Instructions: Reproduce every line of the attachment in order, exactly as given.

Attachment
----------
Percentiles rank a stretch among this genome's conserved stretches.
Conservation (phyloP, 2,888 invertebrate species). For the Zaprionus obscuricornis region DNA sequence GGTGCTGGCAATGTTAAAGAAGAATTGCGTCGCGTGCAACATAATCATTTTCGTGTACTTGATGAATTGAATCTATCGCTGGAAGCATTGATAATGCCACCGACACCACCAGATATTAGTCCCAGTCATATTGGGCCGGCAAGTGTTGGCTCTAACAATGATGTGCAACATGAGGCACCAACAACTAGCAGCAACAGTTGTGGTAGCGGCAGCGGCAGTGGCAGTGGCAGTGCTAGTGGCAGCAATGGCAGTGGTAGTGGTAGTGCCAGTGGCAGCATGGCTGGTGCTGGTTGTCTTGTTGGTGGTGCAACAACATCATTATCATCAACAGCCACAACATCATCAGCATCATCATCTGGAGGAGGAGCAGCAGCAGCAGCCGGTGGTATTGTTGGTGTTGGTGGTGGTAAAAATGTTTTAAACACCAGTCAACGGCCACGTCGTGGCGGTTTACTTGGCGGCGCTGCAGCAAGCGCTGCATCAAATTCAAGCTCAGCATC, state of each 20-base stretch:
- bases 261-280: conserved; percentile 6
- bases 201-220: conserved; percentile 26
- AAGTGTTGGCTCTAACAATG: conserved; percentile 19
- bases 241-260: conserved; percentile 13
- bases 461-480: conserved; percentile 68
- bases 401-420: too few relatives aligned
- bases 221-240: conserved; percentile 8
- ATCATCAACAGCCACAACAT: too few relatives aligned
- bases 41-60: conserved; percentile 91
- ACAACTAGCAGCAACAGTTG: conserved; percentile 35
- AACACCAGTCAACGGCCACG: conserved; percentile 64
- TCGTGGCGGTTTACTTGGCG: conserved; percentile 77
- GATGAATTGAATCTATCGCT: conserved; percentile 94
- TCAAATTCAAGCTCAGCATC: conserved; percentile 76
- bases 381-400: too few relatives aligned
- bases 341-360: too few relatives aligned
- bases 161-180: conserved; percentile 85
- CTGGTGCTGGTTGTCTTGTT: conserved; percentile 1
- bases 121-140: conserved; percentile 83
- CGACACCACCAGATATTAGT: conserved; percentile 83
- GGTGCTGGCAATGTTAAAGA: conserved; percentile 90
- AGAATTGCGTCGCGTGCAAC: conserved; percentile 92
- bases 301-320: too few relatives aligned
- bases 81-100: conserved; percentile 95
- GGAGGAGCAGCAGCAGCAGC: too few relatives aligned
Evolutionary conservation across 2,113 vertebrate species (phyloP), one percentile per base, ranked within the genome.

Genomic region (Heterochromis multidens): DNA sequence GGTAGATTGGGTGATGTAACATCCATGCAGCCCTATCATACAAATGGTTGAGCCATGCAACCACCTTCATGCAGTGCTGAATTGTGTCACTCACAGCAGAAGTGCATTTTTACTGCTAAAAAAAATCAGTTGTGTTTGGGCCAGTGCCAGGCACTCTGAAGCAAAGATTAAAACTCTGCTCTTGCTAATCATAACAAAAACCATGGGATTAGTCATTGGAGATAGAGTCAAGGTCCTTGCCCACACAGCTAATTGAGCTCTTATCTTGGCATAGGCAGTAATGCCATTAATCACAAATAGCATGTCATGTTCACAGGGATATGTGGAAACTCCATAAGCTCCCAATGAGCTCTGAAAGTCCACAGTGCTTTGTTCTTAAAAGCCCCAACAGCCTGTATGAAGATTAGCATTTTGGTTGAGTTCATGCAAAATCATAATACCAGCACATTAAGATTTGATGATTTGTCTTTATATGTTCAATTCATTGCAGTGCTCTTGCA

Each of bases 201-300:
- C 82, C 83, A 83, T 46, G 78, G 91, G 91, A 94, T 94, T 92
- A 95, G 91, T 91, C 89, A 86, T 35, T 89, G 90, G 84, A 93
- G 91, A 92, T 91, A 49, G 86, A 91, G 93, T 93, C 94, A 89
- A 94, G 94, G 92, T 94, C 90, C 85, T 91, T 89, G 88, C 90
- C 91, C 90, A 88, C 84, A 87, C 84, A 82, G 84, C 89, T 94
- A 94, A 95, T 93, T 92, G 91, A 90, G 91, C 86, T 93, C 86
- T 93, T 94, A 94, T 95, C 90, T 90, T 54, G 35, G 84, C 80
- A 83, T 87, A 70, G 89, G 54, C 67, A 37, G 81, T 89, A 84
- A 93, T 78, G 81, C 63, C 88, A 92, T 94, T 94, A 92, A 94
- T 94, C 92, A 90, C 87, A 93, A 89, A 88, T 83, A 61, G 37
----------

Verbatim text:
Percentiles rank a stretch among this genome's conserved stretches.
Conservation (phyloP, 2,888 invertebrate species). For the Zaprionus obscuricornis region DNA sequence GGTGCTGGCAATGTTAAAGAAGAATTGCGTCGCGTGCAACATAATCATTTTCGTGTACTTGATGAATTGAATCTATCGCTGGAAGCATTGATAATGCCACCGACACCACCAGATATTAGTCCCAGTCATATTGGGCCGGCAAGTGTTGGCTCTAACAATGATGTGCAACATGAGGCACCAACAACTAGCAGCAACAGTTGTGGTAGCGGCAGCGGCAGTGGCAGTGGCAGTGCTAGTGGCAGCAATGGCAGTGGTAGTGGTAGTGCCAGTGGCAGCATGGCTGGTGCTGGTTGTCTTGTTGGTGGTGCAACAACATCATTATCATCAACAGCCACAACATCATCAGCATCATCATCTGGAGGAGGAGCAGCAGCAGCAGCCGGTGGTATTGTTGGTGTTGGTGGTGGTAAAAATGTTTTAAACACCAGTCAACGGCCACGTCGTGGCGGTTTACTTGGCGGCGCTGCAGCAAGCGCTGCATCAAATTCAAGCTCAGCATC, state of each 20-base stretch:
- bases 261-280: conserved; percentile 6
- bases 201-220: conserved; percentile 26
- AAGTGTTGGCTCTAACAATG: conserved; percentile 19
- bases 241-260: conserved; percentile 13
- bases 461-480: conserved; percentile 68
- bases 401-420: too few relatives aligned
- bases 221-240: conserved; percentile 8
- ATCATCAACAGCCACAACAT: too few relatives aligned
- bases 41-60: conserved; percentile 91
- ACAACTAGCAGCAACAGTTG: conserved; percentile 35
- AACACCAGTCAACGGCCACG: conserved; percentile 64
- TCGTGGCGGTTTACTTGGCG: conserved; percentile 77
- GATGAATTGAATCTATCGCT: conserved; percentile 94
- TCAAATTCAAGCTCAGCATC: conserved; percentile 76
- bases 381-400: too few relatives aligned
- bases 341-360: too few relatives aligned
- bases 161-180: conserved; percentile 85
- CTGGTGCTGGTTGTCTTGTT: conserved; percentile 1
- bases 121-140: conserved; percentile 83
- CGACACCACCAGATATTAGT: conserved; percentile 83
- GGTGCTGGCAATGTTAAAGA: conserved; percentile 90
- AGAATTGCGTCGCGTGCAAC: conserved; percentile 92
- bases 301-320: too few relatives aligned
- bases 81-100: conserved; percentile 95
- GGAGGAGCAGCAGCAGCAGC: too few relatives aligned
Evolutionary conservation across 2,113 vertebrate species (phyloP), one percentile per base, ranked within the genome.

Genomic region (Heterochromis multidens): DNA sequence GGTAGATTGGGTGATGTAACATCCATGCAGCCCTATCATACAAATGGTTGAGCCATGCAACCACCTTCATGCAGTGCTGAATTGTGTCACTCACAGCAGAAGTGCATTTTTACTGCTAAAAAAAATCAGTTGTGTTTGGGCCAGTGCCAGGCACTCTGAAGCAAAGATTAAAACTCTGCTCTTGCTAATCATAACAAAAACCATGGGATTAGTCATTGGAGATAGAGTCAAGGTCCTTGCCCACACAGCTAATTGAGCTCTTATCTTGGCATAGGCAGTAATGCCATTAATCACAAATAGCATGTCATGTTCACAGGGATATGTGGAAACTCCATAAGCTCCCAATGAGCTCTGAAAGTCCACAGTGCTTTGTTCTTAAAAGCCCCAACAGCCTGTATGAAGATTAGCATTTTGGTTGAGTTCATGCAAAATCATAATACCAGCACATTAAGATTTGATGATTTGTCTTTATATGTTCAATTCATTGCAGTGCTCTTGCA

Each of bases 201-300:
- C 82, C 83, A 83, T 46, G 78, G 91, G 91, A 94, T 94, T 92
- A 95, G 91, T 91, C 89, A 86, T 35, T 89, G 90, G 84, A 93
- G 91, A 92, T 91, A 49, G 86, A 91, G 93, T 93, C 94, A 89
- A 94, G 94, G 92, T 94, C 90, C 85, T 91, T 89, G 88, C 90
- C 91, C 90, A 88, C 84, A 87, C 84, A 82, G 84, C 89, T 94
- A 94, A 95, T 93, T 92, G 91, A 90, G 91, C 86, T 93, C 86
- T 93, T 94, A 94, T 95, C 90, T 90, T 54, G 35, G 84, C 80
- A 83, T 87, A 70, G 89, G 54, C 67, A 37, G 81, T 89, A 84
- A 93, T 78, G 81, C 63, C 88, A 92, T 94, T 94, A 92, A 94
- T 94, C 92, A 90, C 87, A 93, A 89, A 88, T 83, A 61, G 37